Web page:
The Happiness He Gives . . .

Fezziwig Christmas Party

My favorite holiday story is A Christmas Carol by Charles Dickens. I’ve read the original a few times, and at least once aloud to my kids. In fact my kids grew up on various productions of the tale.

So Many Wonderful Versions

We started with Disney’s Mickey’s Christmas Carol, which I still rather enjoy, and moved on to Jim Henson’s A Muppet Christmas Carol, which is actually quite true to the original story despite its humorous embellishments. I find that my enjoyment of the numerous variants is based partly on how well they capture the spirit of the original, if not the actual action and dialogue.

George C. Scott’s rendition is excellent and includes the scene where a remorseful Scrooge sees a beautiful daughter that could have been his. It’s a powerful scene that’s left out of many renditions.

Also remarkable is Patrick Stewart’s version which includes another favorite but often neglected scene. The Spirit of Christmas Present takes Scrooge on a whirlwind tour of a poor mining village, a lone lighthouse keeper, a ship at sea, and elsewhere to show him how the spirit of the holiday comforts, uplifts, and unites those who otherwise would be desolate. It baffles me why this beautiful and poignant scene would be omitted from an adaptation.

Some Less Traditional

I also enjoy some less traditional interpretations that remain true to the spirit. Henry Winkler’s An American Christmas Carol is surprisingly good. Bill Murray’s Scrooged is clever and touching though the slapstick comedy may bother some. And Albert Finney is wonderful in Scrooge, a musical both dark and wondrous.

What It’s About

I’m not sure exactly why I am so enduringly drawn to A Christmas Carol. Perhaps it‘s because the story is one of reclamation, a fresh start, sins and errors wiped clean. Perhaps it is because Dickens captures some of my core beliefs about balance between the workplace and the people, customers as well as employees, upon which businesses depend.

When Scrooge is confused by the terrible fate his partner Jacob Marley endures after his death (doomed to walk the earth as a spirit shackled in chains), Scrooge says to him, “But you were always a good man of business, Jacob”.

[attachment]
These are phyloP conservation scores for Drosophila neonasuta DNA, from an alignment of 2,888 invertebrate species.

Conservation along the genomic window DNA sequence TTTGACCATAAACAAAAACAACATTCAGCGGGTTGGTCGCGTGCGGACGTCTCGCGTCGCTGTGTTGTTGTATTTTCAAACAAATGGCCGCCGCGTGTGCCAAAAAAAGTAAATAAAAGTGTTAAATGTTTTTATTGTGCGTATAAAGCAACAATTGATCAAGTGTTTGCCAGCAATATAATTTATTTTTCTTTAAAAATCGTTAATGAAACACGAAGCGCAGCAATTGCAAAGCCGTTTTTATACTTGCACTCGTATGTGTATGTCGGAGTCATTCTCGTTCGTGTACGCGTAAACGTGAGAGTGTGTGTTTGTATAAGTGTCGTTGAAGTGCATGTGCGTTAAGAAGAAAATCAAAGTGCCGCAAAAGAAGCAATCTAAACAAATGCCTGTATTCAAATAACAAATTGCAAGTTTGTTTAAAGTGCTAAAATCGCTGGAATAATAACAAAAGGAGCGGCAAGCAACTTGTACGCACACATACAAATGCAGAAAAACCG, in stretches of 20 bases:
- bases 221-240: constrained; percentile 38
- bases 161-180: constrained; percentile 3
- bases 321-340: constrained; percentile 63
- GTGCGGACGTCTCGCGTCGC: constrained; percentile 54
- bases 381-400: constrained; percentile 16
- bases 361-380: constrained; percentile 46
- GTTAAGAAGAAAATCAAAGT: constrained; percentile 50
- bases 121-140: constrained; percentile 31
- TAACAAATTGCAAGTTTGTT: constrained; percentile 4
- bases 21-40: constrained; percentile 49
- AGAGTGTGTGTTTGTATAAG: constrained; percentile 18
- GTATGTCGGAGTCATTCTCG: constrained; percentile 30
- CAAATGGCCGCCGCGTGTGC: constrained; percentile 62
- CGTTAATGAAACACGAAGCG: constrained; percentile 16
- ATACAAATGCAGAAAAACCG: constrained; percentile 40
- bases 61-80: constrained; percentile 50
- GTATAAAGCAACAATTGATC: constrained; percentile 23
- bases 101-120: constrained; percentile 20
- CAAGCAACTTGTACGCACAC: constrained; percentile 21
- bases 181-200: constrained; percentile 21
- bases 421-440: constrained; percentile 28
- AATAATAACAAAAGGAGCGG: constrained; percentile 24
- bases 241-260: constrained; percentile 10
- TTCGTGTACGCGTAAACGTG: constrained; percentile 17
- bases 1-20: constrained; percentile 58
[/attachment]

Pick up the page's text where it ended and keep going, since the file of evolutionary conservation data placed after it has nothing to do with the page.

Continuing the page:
“Business!” cried the Ghost, wringing his hands again. “Mankind was my business. The common welfare was my business; charity, mercy, forbearance, and benevolence were all my business. The dealings of my trade were but a drop of water in the comprehensive ocean of my business!”

The Awesome Responsibility

Dickens goes on to recount the power, and thus awesome responsibility, held by those who manage others. Brought by The Spirit of Christmas Past, Scrooge witnesses a joyous holiday party he attended as a young man. It was the annual tradition of Fezziwig, his employer at the time, to throw the gala for his friends and employees. After the festivities the Spirit, questions the praise that the young Scrooge heaps upon Fezziwig, “He has spent but a few pounds of your mortal money: three or four perhaps. Is that so much that he deserves this praise?”

“It isn’t that,” said Scrooge, heated by the remark, and speaking unconsciously like his former, not his latter self — “it isn’t that, Spirit. He has the power to render us happy or unhappy, to make our service light or burdensome, a pleasure or a toil. Say that his power lies in words and looks, in things so slight and insignificant that it is impossible to add and count ’em up; what then? The happiness he gives is quite as great as if it cost a fortune.”

And that’s the nut of it. We all have the power to enrich the lives of everyone we touch – our peers, our staff, our customers – or alternatively to make them more difficult. Use your power wisely. Bless you all. Happy holidays.


Jim Poulos, Melissa Rain Anderson, Kevin Ligon, Kara Lindsay, and Ned Noyes in the 2010 Geva Theatre Center production of A CHRISTMAS CAROL. Courtesy:

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